The first play in the new season is The Ritual Slaughter of Gorge Mastromas - why did you want to give Dennis Kelly his Royal Court debut?

I first worked with Dennis at Paines Plough, which I ran before I went to establish the National Theatre of Scotland. Dennis was one of our Wild Lunch writers - he wrote one of his first plays Osama the Hero as part of the series - and I've always thought he's an absolute genius. When I got the job I thought 'who are the writers I've worked with who haven't had an opportunity at the Royal Court?' And for me they were Dennis Kelly, Abi Morgan and Jack Thorne [all of whom feature in the forthcoming season]. I'm lucky that since they worked at Paines Plough those writers have become incredibly successful, but I would have worked with them even if they hadn't because I think they're amazing.

What did Open Court teach you?*

It taught me to be absolutely fearless about what the Royal Court is, to continue to be brave, to trust the writers, to ask things of the writers, not just plays but for them to be a community. It's taught me that we don't need to be precious about the building - it has a history, but that shouldn't stop us being inventive. It's also taught me that I'm really looking forward to a four week rehearsal period [laughs]. And the other thing it's taught me is how extraordinary the staff here are, because in order to achieve Open Court everybody has worked outside their comfort zone and everybody has had to work with people in ways they've never worked before. The amount of energy we've created is fantastic and I mustn't let that drop, I have to keep giving them those opportunities. Open Court sprang from asking people 'how do you want it to be?', and trusting that. It doesn't all have to come from me.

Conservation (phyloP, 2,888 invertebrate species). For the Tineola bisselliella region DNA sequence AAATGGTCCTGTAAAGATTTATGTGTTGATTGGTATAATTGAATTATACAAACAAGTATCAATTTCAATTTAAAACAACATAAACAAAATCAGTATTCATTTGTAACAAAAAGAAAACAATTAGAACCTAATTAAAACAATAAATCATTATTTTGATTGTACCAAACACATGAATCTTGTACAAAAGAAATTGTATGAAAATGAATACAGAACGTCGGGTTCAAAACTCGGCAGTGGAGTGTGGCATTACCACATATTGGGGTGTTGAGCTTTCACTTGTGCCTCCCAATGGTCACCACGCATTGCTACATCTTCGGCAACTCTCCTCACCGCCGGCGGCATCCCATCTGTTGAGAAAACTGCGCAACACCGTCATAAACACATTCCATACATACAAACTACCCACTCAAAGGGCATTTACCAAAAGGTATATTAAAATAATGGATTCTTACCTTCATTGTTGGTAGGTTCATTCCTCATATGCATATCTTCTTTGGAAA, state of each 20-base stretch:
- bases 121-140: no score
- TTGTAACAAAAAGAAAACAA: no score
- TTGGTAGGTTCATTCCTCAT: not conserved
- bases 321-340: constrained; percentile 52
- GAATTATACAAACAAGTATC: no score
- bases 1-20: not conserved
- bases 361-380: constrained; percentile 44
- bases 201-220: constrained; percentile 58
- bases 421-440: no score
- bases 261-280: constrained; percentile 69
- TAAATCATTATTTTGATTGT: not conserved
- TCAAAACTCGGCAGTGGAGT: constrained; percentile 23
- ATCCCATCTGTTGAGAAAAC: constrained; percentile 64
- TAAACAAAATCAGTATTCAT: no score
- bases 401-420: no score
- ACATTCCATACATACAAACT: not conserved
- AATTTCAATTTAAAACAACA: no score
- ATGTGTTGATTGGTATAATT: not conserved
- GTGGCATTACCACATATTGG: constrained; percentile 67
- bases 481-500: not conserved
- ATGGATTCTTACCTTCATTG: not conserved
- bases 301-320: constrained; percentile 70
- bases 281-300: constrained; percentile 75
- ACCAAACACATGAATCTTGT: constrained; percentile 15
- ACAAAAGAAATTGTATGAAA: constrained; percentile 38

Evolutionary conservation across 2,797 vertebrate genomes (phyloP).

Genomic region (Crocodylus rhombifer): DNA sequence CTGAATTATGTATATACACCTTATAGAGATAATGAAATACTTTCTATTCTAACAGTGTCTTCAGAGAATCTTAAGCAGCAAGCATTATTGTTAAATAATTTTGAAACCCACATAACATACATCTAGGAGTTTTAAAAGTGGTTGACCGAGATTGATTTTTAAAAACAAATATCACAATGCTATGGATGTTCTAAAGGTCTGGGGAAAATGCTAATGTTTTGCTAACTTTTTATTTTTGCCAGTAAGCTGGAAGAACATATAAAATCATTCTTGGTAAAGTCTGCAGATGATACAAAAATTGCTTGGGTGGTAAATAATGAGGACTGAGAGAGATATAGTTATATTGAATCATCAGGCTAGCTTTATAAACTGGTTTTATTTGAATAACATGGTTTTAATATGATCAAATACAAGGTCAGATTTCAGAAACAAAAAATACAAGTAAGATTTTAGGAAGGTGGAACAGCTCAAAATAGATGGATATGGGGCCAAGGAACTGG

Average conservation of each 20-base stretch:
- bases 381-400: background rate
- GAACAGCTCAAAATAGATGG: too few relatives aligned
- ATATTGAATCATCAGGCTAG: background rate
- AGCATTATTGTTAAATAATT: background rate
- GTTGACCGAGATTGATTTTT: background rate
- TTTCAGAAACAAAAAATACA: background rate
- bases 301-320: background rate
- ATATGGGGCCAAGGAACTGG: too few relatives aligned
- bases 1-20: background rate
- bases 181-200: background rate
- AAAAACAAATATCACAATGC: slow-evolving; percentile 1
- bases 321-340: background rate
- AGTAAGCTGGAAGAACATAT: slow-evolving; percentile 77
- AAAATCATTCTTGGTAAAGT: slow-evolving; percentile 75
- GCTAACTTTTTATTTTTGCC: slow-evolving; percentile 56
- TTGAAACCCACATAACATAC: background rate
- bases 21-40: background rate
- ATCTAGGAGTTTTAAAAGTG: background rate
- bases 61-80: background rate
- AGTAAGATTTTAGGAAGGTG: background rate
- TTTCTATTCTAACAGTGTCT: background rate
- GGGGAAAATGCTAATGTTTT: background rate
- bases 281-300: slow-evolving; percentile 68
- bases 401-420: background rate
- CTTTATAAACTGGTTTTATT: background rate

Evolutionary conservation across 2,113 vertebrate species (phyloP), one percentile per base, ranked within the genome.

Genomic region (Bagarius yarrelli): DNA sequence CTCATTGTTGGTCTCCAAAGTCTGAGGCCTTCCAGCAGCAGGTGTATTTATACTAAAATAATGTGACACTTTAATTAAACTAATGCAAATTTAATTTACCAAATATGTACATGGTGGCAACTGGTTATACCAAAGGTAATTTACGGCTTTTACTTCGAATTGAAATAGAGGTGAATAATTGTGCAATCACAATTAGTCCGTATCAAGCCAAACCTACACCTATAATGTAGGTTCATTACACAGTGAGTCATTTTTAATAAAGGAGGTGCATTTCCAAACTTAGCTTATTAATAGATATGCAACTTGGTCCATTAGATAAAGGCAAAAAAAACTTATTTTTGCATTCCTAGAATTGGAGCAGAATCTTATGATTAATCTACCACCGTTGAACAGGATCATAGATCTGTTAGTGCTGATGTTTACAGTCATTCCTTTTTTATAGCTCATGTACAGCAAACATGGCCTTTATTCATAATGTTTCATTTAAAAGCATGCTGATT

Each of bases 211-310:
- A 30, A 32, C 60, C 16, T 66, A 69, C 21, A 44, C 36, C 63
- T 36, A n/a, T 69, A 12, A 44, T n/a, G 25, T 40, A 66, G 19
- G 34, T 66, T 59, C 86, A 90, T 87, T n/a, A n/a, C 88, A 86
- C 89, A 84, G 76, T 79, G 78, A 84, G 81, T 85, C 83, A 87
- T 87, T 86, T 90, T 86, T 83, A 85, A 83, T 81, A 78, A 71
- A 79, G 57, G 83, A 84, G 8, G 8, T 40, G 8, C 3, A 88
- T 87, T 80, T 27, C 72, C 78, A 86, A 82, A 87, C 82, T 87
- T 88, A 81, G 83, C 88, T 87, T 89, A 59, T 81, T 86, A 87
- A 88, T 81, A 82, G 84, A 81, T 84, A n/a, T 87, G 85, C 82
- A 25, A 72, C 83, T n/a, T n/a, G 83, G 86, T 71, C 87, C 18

Name three things you're excited about in the new season

I was going to say long rehearsal periods! I'm excited about unleashing the Ritual Slaughter onto the stage because it's an incredible play; I'm excited about the audience we're going to get for Let the Right One In, as they might not have been here before; and I'm excited about the conversations that the three plays around what it means to be a Muslim will bring at this moment in time. Keeping to three is hard!

Will you begin broadcasting productions through NT Live?

There's not a particular plan at the moment but we're having conversations with NT Live and when the appropriate piece comes along it may well happen. One of the things Open Court brought in is lots of live streaming and people loved the fact that if they hadn't gone to see a 'surprise' piece they could then watch it online. So there's something interesting about the whole diversifying of our digital relationship, which isn't just about NT Live streaming; but all those conversations are definitely happening.

What's your proudest achievement to date?

My kids. And professionally, creating a national theatre. Definitely. That's the hardest thing I've done.

How will you measure your success at the Royal Court?

I am absolutely my own harshest critic and I really learn from my failures and how they make me feel, so I will measure my success by whether I feel I've moved it on and whether I feel it's become the thing that it needs to be on the next stage of its journey. So it'll be how I feel about that.

Would you like to run the National Theatre one day?

No, because I've run a national theatre. If I hadn't, possibly, but I definitely wouldn't want to run two national theatres, I think that would be greedy and it would probably kill me. But good luck to the next person.

*This interview was recorded shortly before the death of Open Court ensemble member Paul Bhattacharjee in July. Featherstone released the following statement at the time: "We are deeply shocked and completely devastated at the loss of our dear friend and brilliant colleague. Paul has been such an important part of the world of theatre in so many ways and we shall miss him terribly. We can't even begin to imagine the impact his loss will have on everyone who knew him and all of our thoughts are with his loved ones."

The Ritual Slaughter of Gorge Mastromas begins previews at the Royal Court tonight (5 September 2013), ahead of press night on 11 September. For more information on the new season, visit www.royalcourttheatre.com